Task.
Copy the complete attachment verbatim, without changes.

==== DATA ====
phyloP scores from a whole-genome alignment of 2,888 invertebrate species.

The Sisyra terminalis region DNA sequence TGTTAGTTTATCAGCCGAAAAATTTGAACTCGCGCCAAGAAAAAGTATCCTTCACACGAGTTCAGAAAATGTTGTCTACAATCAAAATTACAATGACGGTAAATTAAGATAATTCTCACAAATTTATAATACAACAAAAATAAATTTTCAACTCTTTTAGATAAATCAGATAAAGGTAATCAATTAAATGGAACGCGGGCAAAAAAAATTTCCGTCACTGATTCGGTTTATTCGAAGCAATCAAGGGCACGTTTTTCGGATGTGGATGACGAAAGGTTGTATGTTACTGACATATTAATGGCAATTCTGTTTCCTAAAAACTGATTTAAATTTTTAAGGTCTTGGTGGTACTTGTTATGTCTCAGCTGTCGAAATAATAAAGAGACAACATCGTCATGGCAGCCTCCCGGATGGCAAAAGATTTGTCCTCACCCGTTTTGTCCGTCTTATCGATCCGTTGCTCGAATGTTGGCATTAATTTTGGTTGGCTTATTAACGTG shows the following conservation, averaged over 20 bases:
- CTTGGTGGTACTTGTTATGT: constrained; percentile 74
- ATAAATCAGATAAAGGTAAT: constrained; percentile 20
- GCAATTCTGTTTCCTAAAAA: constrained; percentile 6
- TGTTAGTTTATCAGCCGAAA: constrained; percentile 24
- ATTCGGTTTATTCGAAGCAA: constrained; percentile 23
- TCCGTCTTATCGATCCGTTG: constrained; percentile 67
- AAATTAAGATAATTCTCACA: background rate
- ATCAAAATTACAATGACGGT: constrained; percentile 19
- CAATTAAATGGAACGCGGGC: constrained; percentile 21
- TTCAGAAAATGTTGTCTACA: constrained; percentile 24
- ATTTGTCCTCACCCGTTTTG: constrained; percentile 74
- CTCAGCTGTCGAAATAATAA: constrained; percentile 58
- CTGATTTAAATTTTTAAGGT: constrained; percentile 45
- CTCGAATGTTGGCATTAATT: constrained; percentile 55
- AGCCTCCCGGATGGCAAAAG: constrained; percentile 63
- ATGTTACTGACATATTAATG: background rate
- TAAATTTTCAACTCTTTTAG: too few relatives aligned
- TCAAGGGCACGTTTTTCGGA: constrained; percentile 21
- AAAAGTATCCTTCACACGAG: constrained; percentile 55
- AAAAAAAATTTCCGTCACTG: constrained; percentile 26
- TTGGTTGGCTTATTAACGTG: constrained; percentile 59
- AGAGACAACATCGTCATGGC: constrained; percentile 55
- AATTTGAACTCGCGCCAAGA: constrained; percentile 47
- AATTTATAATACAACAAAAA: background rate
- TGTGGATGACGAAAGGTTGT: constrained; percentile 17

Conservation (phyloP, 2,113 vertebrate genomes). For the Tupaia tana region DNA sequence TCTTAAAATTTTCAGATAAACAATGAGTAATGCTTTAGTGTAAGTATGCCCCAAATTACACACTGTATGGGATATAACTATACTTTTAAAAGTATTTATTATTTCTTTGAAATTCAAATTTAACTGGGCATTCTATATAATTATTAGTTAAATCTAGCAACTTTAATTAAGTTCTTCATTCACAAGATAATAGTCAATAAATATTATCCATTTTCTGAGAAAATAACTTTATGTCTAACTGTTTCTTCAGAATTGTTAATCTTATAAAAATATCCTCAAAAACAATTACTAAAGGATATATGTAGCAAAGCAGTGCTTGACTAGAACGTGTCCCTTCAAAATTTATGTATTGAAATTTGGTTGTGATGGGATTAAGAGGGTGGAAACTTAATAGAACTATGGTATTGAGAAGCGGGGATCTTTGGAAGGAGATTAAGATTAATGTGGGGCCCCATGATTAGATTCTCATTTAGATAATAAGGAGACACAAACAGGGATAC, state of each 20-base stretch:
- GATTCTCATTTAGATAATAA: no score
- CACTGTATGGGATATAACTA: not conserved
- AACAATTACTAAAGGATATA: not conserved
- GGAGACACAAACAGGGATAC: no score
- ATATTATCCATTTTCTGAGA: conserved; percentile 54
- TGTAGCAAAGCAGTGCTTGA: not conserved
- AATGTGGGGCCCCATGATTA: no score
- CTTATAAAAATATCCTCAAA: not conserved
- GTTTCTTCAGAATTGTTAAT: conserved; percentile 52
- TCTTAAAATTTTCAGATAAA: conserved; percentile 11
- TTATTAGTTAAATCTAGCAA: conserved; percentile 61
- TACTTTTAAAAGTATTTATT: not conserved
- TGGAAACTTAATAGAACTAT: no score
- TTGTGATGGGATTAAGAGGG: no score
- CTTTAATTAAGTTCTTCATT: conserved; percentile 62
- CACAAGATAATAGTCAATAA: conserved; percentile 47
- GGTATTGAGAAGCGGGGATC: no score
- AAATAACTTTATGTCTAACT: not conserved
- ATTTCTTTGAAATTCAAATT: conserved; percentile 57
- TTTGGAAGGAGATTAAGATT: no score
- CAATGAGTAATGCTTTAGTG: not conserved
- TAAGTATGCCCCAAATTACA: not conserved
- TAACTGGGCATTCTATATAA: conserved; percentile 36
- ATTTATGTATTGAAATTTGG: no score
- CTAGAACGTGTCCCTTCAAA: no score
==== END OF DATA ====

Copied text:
phyloP scores from a whole-genome alignment of 2,888 invertebrate species.

The Sisyra terminalis region DNA sequence TGTTAGTTTATCAGCCGAAAAATTTGAACTCGCGCCAAGAAAAAGTATCCTTCACACGAGTTCAGAAAATGTTGTCTACAATCAAAATTACAATGACGGTAAATTAAGATAATTCTCACAAATTTATAATACAACAAAAATAAATTTTCAACTCTTTTAGATAAATCAGATAAAGGTAATCAATTAAATGGAACGCGGGCAAAAAAAATTTCCGTCACTGATTCGGTTTATTCGAAGCAATCAAGGGCACGTTTTTCGGATGTGGATGACGAAAGGTTGTATGTTACTGACATATTAATGGCAATTCTGTTTCCTAAAAACTGATTTAAATTTTTAAGGTCTTGGTGGTACTTGTTATGTCTCAGCTGTCGAAATAATAAAGAGACAACATCGTCATGGCAGCCTCCCGGATGGCAAAAGATTTGTCCTCACCCGTTTTGTCCGTCTTATCGATCCGTTGCTCGAATGTTGGCATTAATTTTGGTTGGCTTATTAACGTG shows the following conservation, averaged over 20 bases:
- CTTGGTGGTACTTGTTATGT: constrained; percentile 74
- ATAAATCAGATAAAGGTAAT: constrained; percentile 20
- GCAATTCTGTTTCCTAAAAA: constrained; percentile 6
- TGTTAGTTTATCAGCCGAAA: constrained; percentile 24
- ATTCGGTTTATTCGAAGCAA: constrained; percentile 23
- TCCGTCTTATCGATCCGTTG: constrained; percentile 67
- AAATTAAGATAATTCTCACA: background rate
- ATCAAAATTACAATGACGGT: constrained; percentile 19
- CAATTAAATGGAACGCGGGC: constrained; percentile 21
- TTCAGAAAATGTTGTCTACA: constrained; percentile 24
- ATTTGTCCTCACCCGTTTTG: constrained; percentile 74
- CTCAGCTGTCGAAATAATAA: constrained; percentile 58
- CTGATTTAAATTTTTAAGGT: constrained; percentile 45
- CTCGAATGTTGGCATTAATT: constrained; percentile 55
- AGCCTCCCGGATGGCAAAAG: constrained; percentile 63
- ATGTTACTGACATATTAATG: background rate
- TAAATTTTCAACTCTTTTAG: too few relatives aligned
- TCAAGGGCACGTTTTTCGGA: constrained; percentile 21
- AAAAGTATCCTTCACACGAG: constrained; percentile 55
- AAAAAAAATTTCCGTCACTG: constrained; percentile 26
- TTGGTTGGCTTATTAACGTG: constrained; percentile 59
- AGAGACAACATCGTCATGGC: constrained; percentile 55
- AATTTGAACTCGCGCCAAGA: constrained; percentile 47
- AATTTATAATACAACAAAAA: background rate
- TGTGGATGACGAAAGGTTGT: constrained; percentile 17

Conservation (phyloP, 2,113 vertebrate genomes). For the Tupaia tana region DNA sequence TCTTAAAATTTTCAGATAAACAATGAGTAATGCTTTAGTGTAAGTATGCCCCAAATTACACACTGTATGGGATATAACTATACTTTTAAAAGTATTTATTATTTCTTTGAAATTCAAATTTAACTGGGCATTCTATATAATTATTAGTTAAATCTAGCAACTTTAATTAAGTTCTTCATTCACAAGATAATAGTCAATAAATATTATCCATTTTCTGAGAAAATAACTTTATGTCTAACTGTTTCTTCAGAATTGTTAATCTTATAAAAATATCCTCAAAAACAATTACTAAAGGATATATGTAGCAAAGCAGTGCTTGACTAGAACGTGTCCCTTCAAAATTTATGTATTGAAATTTGGTTGTGATGGGATTAAGAGGGTGGAAACTTAATAGAACTATGGTATTGAGAAGCGGGGATCTTTGGAAGGAGATTAAGATTAATGTGGGGCCCCATGATTAGATTCTCATTTAGATAATAAGGAGACACAAACAGGGATAC, state of each 20-base stretch:
- GATTCTCATTTAGATAATAA: no score
- CACTGTATGGGATATAACTA: not conserved
- AACAATTACTAAAGGATATA: not conserved
- GGAGACACAAACAGGGATAC: no score
- ATATTATCCATTTTCTGAGA: conserved; percentile 54
- TGTAGCAAAGCAGTGCTTGA: not conserved
- AATGTGGGGCCCCATGATTA: no score
- CTTATAAAAATATCCTCAAA: not conserved
- GTTTCTTCAGAATTGTTAAT: conserved; percentile 52
- TCTTAAAATTTTCAGATAAA: conserved; percentile 11
- TTATTAGTTAAATCTAGCAA: conserved; percentile 61
- TACTTTTAAAAGTATTTATT: not conserved
- TGGAAACTTAATAGAACTAT: no score
- TTGTGATGGGATTAAGAGGG: no score
- CTTTAATTAAGTTCTTCATT: conserved; percentile 62
- CACAAGATAATAGTCAATAA: conserved; percentile 47
- GGTATTGAGAAGCGGGGATC: no score
- AAATAACTTTATGTCTAACT: not conserved
- ATTTCTTTGAAATTCAAATT: conserved; percentile 57
- TTTGGAAGGAGATTAAGATT: no score
- CAATGAGTAATGCTTTAGTG: not conserved
- TAAGTATGCCCCAAATTACA: not conserved
- TAACTGGGCATTCTATATAA: conserved; percentile 36
- ATTTATGTATTGAAATTTGG: no score
- CTAGAACGTGTCCCTTCAAA: no score